Linda Green talks to young people at a long-stay hostel about
how homelessness has affected them and hears of their determination
not to be excluded from society.
Lindsey feels like her life is one big game of pass the parcel.
Unfortunately she is the parcel, the one being tossed around from
place to place, person to person. And no one ever stops to ask her
how she feels about that.
Lindsey is 17 and homeless. She lives in a hostel in Manchester,
the latest in a long line of temporary accommodation she has lived
in since the age of 14. She never wanted it to turn out this way.
But the adults in Lindsey’s life have had a horrible knack of
letting her down.
When she was two Lindsey was abused by her grandfather. She was
taken from her teenage mother and put into foster care. She
remembers that she liked her foster parents and did not want to
leave them. But at the age of six she was adopted and went to live
with a new family.
She says: “It was hard adapting to another family. I would meet
new people and be told they were my auntie and uncle. There was
always a brick wall there with my adoptive mum. When she hugged me
I used to flinch.”
When Lindsey was 14, her adoptive parents went away on holiday,
leaving her home alone. She invited some friends round. Inevitably,
things got out of hand and the house was trashed and some jewellery
stolen. When her adoptive parents got back, they were far from
Lindsey explains: “I went out and they telephoned me on my
mobile and told me not to bother coming back. I didn’t know what to
do so I went to stay at a friend’s house.”
She stayed with the friend and her mother for over a year, her
adoptive parents paying towards her upkeep. But when her friend got
pregnant, Lindsey had to move on again. Her adoptive parents still
refused to have her back. Instead, her father dropped her off at a
hostel. She was just 16.
“I cried all night,” she says. “I’d come from school and he took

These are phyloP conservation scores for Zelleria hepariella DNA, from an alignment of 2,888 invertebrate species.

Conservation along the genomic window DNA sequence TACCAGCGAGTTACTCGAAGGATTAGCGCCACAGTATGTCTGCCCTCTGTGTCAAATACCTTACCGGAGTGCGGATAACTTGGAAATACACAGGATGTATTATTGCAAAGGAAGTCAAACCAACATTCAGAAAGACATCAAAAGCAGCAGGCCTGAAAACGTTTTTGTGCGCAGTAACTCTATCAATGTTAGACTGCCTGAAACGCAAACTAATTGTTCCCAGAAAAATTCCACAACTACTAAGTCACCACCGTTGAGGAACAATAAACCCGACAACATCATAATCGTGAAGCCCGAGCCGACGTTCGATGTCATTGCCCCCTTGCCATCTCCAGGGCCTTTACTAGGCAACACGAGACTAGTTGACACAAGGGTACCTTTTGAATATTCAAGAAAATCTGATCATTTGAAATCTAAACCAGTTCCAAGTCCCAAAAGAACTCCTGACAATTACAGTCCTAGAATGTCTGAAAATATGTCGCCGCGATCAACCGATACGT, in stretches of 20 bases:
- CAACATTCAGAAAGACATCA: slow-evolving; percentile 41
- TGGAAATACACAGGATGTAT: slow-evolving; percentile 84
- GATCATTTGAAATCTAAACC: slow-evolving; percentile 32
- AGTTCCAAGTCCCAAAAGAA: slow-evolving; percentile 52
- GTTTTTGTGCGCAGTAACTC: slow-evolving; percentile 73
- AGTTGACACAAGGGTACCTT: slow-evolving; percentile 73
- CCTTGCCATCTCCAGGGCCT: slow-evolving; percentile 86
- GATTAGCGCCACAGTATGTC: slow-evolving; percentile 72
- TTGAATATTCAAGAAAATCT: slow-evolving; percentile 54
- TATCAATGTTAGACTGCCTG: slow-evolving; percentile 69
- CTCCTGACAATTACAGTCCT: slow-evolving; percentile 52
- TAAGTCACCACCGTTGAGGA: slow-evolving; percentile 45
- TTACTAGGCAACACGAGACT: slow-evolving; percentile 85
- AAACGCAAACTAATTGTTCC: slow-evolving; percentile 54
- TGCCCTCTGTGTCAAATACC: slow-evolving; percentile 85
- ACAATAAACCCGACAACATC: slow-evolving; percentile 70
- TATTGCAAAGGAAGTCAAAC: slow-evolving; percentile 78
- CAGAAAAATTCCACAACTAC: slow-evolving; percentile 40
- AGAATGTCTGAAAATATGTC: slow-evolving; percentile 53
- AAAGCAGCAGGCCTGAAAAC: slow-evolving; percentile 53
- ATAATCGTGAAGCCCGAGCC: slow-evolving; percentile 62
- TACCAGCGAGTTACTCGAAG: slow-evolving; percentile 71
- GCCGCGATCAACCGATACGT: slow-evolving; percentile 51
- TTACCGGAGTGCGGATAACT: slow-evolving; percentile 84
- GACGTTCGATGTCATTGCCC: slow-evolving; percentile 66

me there in my uniform, left my bag on the doorstep and gave the
woman at the hostel a tenner. I was just abandoned – again. I
didn’t have a clue where to start. I was 14 and then I felt like I
was 20, and it all happened in one day. Other teenagers used to
worry about make-up and trainers, I was worrying because I didn’t
have any food to eat that night.”
Lindsey dropped out of school, fell in with the wrong crowd and
got involved with drink and drugs. She got evicted from one hostel,
moved in with her boyfriend, whom she left when he was violent
towards her, and stayed in various hostels in Manchester before
arriving at the Burnage Lane Project, a long-stay hostel for 16 to
25-year-olds run by the De Paul Trust.
She says: “It’s much better here, the staff give you more
support and encouragement. Sometimes I get upset about being
homeless and I know I can go into the office and talk to any of
them about it. They also arrange useful things like language
lessons, cooking classes and help with budgeting.”
In September, Lindsey is due to start a GNVQ computing course at
college. She is determined to get her life back on track. But her
experiences have left her angry at the way society treats young
people in her position.
“People think because you live in a hostel you’re a prostitute
or a drug taker but most people in here have just had problems with
their families. People outside don’t realise that. The fact is it
could happen to them, it could happen to anyone.
“Politicians haven’t got a clue. If you put them in a hostel for
a week, gave them £42 and left them to see how they got on,
maybe then they’d understand. That’s what they should do, a Big
Brother where they put Tony Blair in a hostel.”
David, aged 16, from Chorlton, Manchester, says relations with
his parents got so bad that he once ran away from home 30 times in
“I slept on a bus for three days once before the police found
me,” he says. “I was put in a care home. They telephoned my
parents, who said they didn’t want me back so they had to get an
order to make them take me back.”
In April this year, David decided he’d had enough. His new
social worker helped him get a place at the Burnage Lane Project.